olocU COY Tint r"i VPfl 1.914. mak-
nuaiiomom, o ' ' '
. t t x Rebekah membership 411,95a;
Dartiarchs militant membership, 17.
, T, t t , membership of the or-
, hirh includes the subordinate
, . .w-hin and the sisters only
tne Rebekan lodge membership is 1,
329,956. The encampment memoer-
hin and the brothers of the KebeKan
lodges are not included in the above
total as they are subordinate loage
Revenues or receipts in 1902 Subor
dinate lodges, $iu,:ju,uuv; euwuip
ments tU,522AG; Rebekah lodges.
f 62G 7 13.98. Total revenue, $ll,5W,
305.29, an increase of $771,343.06 over
the preceding year. Relief expended in
1902 Relief by lodges,
relief by encampments, $265,617.32; re
lief by rebekah lodges, ?b7,bu.i4; xo-
ul relief, $3,893,220.03.
Totai renei as
Buown by records since 1&30 to iyu, in-
The reports of the grand secretary,
adjutant-general and grand treasurer
cations grand lodge journals, homes
and asylums owned by the order and
the annuai reports of the grand lodges
to the sovereign grand lodge, receipts
and expenses. The cash balance In
banks to the credit of the sovereign
grand lodge on July 31, was ao,-
A MICHIGAN VETERAN GONE.
Brevet BrlK.-lien. v. .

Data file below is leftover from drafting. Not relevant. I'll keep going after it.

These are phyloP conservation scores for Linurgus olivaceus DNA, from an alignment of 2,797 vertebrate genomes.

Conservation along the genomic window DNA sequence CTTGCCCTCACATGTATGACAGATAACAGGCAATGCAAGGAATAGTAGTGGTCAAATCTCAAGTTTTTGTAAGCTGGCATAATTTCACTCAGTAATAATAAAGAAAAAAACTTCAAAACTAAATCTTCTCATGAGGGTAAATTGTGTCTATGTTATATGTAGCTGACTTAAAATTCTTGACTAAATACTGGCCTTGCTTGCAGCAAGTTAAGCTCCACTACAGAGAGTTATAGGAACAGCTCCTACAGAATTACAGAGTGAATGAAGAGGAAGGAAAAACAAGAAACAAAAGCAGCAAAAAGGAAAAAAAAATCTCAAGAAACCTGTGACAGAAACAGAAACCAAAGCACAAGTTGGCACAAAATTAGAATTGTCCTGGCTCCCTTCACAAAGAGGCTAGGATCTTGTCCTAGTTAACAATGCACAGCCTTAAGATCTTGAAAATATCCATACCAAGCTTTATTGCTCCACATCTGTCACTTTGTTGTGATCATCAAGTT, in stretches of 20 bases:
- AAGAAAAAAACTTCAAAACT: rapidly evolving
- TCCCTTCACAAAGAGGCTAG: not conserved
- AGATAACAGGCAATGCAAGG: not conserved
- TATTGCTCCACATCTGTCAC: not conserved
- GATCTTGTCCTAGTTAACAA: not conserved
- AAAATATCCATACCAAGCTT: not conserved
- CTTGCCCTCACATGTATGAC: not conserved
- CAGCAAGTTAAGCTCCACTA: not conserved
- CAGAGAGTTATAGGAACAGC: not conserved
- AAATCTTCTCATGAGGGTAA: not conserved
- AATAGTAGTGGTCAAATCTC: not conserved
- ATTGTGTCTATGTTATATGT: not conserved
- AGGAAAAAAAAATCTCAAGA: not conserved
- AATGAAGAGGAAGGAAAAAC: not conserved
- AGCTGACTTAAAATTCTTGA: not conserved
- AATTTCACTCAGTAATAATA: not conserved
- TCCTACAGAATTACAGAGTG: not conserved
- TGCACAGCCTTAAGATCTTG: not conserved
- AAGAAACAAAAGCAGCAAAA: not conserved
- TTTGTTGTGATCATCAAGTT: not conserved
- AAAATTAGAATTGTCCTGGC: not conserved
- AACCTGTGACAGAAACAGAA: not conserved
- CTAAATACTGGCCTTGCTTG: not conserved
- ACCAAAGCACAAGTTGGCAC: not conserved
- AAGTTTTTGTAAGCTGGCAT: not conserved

-a - .1 1 .1 m
-Well-Known MIchlKnn Newspa
per man and Veteran.
Jackson. Mich., Sept 21. Col. C. V.
Deland, one of the oldest and best
known newspaper men in the state,
died at his residence here early Mon
day morning after a long illness. Col.
Deland served through the civil war.
and was brevet brigadier-general of
United States volunteers, in lobo, ior
bravery and meritorious services.
Col. Deland commanded a company
rn the Ninth Michigan iniantry in me
earlier nart of the war, and, latter.
was commissioned colonel of the First
Michigan Sharpshooters, and served
tViot roHmPIlt Until he WaS
f nun t,ui. o
Uvnunded in the Wilderness campdigu,
In 1864. His regiment enjoyed the dls-
Hnrtinn of beine first to enter tne cuy
Pptprsbun?. Va.. on the heels or
T , rtrpatine army, and the regl-
mpnt. colora were the first national
I . .. 11..
colors displayed in tnat cuy since mo
beginning 0f the war.
kR THOMAS IS IMPROVING.
Barrlnic I nlookea-r or om pi - -
tlons, Sir Thomas Upton May Soon
Be Able to Leave for Home.
Chicago, Sept. 21. Sir Thomas Lip-
ton was reportea, aionaay io uvo
passed the most comfortable night
since his lliness. ne uaa u6'
I i , r A 41 tr Vi o Tila i-Vi
Bteaaiiy ana snusiatiuiiy i""-
1 . . . v..11.l.s
sicians consiuer immw
necessary, uarring uniwu-iui im
plications, the baronet will probably be
strong enough to leave for London by
the end of the week.
Fire at McDonoogh, Ga.
MrDonoueh. Ga.. Sept 21. Fire,
. . i 3
which started in the building of the
d. J. Green company, Sunday morning,
destroyed that entire building and an
I nrHtinnal block, causing a loss Of
' $100,000; insurance, $10,000.